• The relational database engine is limited to the lesser of 1 socket or 4 cores.
  • The buffer cache of each instance is limited to 1MB of RAM.
  • If you have the SQL Server Express with Advanced Services edition, the Reporting Services components are limited to 4GB of RAM.
  • Databases are limited to 10GB of storage per database data file. FILESTREAM data does not count toward this limit.
  • SQL Agent is not present.

For a more complete picture of how the SQL Server Express feature set compares to the full- blown editions of SQL Server 2014 you can check out Features Supported by the Editions of SQL Server 2014.

Express delivery

SQL Server Express is a great choice for small-scale, cost-effective multi-user database implementations. It can run on both Windows® desktop operating systems like Windows 7, 8, 8.1, and 10, as well as server operating systems like Windows Server 2008, 2008 R2, 2012, and 2012 R2. It is completely compatible with the Standard, Business Intelligence, and Enterprise editions of SQL Server 2014, and can be upgraded to any of these editions. Microsoft® SQL Server Express is employed by many Independent Software Vendors (ISVs) as a built-in database and it can be included in your own installation packages. You can download all of the SQL Server 2014 Express editions for free from Download Microsoft SQL Server 2014 Express.


Related Posts


  1. I’d like to know the PRACTICAL limit of Express edition. I get the 10GB db, 1MB instance cache, 1 socket or 4 cores limits, but won’t responsiveness suffer before we reach 10GBs? How many rows I can expect to cope with? I know that depends on the size of the rows, queries, etc, but I need to make a decision before I spec and build, so an order of magnitude guess would be invaluable.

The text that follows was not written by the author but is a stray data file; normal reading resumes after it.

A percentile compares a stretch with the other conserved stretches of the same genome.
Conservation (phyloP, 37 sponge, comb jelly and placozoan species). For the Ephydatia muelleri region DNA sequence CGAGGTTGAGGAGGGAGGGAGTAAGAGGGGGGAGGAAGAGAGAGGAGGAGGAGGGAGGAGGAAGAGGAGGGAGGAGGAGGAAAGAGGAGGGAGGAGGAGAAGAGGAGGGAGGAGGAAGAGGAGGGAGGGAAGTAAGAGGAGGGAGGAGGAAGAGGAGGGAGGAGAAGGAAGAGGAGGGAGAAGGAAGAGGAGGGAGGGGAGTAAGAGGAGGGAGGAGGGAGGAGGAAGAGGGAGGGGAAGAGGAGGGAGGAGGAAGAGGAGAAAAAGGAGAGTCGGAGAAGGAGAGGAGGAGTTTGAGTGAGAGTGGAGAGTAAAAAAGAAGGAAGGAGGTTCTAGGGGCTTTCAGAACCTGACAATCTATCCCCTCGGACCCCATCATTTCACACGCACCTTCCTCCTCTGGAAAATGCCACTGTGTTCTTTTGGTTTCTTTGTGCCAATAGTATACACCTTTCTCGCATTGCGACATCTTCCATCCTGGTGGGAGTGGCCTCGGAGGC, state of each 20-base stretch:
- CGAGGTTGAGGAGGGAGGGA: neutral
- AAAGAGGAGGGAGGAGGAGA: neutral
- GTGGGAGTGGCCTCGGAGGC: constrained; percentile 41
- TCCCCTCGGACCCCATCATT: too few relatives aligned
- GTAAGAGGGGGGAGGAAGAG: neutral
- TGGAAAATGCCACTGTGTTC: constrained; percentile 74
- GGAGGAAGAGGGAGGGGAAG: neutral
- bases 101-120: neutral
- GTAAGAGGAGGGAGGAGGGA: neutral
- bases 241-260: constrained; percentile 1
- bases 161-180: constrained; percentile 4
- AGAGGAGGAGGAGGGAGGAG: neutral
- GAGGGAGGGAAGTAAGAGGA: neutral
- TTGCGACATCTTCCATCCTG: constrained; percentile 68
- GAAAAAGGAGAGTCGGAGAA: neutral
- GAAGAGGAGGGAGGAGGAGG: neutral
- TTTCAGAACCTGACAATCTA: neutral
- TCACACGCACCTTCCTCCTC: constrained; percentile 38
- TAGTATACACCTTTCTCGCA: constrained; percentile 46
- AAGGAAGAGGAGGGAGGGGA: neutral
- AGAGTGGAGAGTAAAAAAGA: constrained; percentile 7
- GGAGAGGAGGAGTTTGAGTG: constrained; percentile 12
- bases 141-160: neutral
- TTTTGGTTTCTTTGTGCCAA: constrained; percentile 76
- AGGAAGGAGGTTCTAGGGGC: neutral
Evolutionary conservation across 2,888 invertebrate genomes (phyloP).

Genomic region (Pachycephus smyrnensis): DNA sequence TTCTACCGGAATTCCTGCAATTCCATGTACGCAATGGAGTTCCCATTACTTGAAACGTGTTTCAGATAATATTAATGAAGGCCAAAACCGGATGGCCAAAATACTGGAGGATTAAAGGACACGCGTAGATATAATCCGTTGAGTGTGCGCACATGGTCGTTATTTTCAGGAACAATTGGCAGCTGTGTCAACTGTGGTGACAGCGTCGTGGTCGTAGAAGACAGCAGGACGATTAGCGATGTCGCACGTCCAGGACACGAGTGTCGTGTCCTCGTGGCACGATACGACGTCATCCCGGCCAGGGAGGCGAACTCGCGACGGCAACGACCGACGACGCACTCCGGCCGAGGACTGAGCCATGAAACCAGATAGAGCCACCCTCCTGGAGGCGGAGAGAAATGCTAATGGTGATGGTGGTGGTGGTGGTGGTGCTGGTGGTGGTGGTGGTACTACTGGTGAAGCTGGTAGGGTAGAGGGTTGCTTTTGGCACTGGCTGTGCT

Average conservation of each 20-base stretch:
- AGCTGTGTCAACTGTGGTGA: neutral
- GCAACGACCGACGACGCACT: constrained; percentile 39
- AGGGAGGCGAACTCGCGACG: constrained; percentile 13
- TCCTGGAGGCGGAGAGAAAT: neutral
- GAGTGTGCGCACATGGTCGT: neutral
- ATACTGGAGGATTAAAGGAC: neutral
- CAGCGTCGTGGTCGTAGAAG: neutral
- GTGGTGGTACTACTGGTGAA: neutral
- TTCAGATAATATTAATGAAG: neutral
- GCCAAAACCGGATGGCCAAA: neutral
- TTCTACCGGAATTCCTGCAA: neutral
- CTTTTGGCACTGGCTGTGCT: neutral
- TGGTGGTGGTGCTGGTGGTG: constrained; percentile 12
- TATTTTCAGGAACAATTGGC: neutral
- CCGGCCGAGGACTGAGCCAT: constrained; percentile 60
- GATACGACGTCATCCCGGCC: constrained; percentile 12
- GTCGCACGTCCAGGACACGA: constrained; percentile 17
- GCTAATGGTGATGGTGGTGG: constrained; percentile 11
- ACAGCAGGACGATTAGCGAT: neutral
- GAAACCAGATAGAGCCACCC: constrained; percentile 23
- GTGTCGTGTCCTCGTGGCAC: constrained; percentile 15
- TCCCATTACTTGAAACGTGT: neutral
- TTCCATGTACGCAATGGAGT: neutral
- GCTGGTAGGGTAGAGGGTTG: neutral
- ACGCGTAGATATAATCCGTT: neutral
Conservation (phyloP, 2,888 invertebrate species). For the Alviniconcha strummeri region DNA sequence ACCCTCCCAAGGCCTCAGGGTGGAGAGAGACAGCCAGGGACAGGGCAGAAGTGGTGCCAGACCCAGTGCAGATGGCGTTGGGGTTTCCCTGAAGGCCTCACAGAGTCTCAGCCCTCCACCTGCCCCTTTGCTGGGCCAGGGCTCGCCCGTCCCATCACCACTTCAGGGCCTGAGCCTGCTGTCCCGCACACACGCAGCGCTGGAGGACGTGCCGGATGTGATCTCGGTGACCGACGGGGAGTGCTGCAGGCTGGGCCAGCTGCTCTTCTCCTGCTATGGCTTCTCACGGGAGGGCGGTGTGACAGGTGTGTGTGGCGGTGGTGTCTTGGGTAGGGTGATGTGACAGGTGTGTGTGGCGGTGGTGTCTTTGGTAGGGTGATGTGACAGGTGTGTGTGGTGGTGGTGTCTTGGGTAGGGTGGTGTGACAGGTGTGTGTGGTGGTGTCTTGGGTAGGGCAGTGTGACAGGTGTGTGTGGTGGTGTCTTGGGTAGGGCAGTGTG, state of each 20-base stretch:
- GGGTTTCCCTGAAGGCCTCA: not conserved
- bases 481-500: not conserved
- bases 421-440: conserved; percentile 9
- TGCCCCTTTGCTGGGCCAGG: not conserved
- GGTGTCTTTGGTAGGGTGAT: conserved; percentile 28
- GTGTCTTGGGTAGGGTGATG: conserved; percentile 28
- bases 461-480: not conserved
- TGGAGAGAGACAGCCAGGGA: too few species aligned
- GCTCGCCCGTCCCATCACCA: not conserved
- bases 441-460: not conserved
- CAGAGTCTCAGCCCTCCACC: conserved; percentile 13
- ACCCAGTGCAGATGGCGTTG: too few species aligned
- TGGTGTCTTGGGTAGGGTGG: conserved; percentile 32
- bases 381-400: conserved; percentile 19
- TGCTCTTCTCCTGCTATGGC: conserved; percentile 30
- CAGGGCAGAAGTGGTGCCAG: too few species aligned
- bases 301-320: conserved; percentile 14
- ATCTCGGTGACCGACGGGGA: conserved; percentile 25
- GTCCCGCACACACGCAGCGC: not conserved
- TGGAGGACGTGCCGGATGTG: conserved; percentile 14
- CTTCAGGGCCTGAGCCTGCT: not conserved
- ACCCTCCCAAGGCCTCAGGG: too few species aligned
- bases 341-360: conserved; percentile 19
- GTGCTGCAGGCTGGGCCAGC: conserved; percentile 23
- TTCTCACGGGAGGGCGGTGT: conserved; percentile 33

2. Hi Michael,

    Thanks for the excellent post and information about how SQL Server Express can be used in a significant way. My experience shows that SQL Server Express works very well as a production database. In one application, we used this at over 1500 healthcare clinics for many years (it is still in use today). Each of the clinics processed many hundreds to many thousands of transactions each day.

    Also, in terms of one of the limitations – there is no SQL Agent for job scheduling. SQLAutomate is a product that is available and is fully featured. While not free it is very low cost and another reason to stick with SQL Server Express as a production platform. Other options are of course the Windows task scheduler and using a master SQL Server environment (standard or enterprise).

  3. Thank you for the excellent presentation. It points out what many of us have experience with SQL Server Express over time. It can certainly be used for significant production applications. We have used it at over 1500 healthcare clinics all with separate SQL Server Express instances installed to process millions of transactions each day.

    You can easily get around the SQL Server Agent disadvantage by using one of the following:

    1. Third party product such as SQLAutomate
    2. Windows Task Scheduler
    3. A Standard or Enterprise Edition of SQL Server with the master server capability installed

    1 and 2 are very low cost or free. 3 is expensive unless you already have it available in your environment.

  4. Hi have a question. Recently I talked to a Microsoft official and he said SQL Express cannot be installed in any client site where there are more than 10 employees. If there are more than 10 employees on client site, client cannot use express rather he has to purchase a license to use the tool as a database engine. Please throw some light on this aspect.

  5. Hi,
    Recently I talked to a Microsoft official and he said SQL Express cannot be installed in any client site where there are more than 10 employees. If there are more than 10 employees on client site, client cannot use express rather he has to purchase a license to use the tool as a database engine.

    You even may use SQL Express legally together with SSIS – look here

Leave a Reply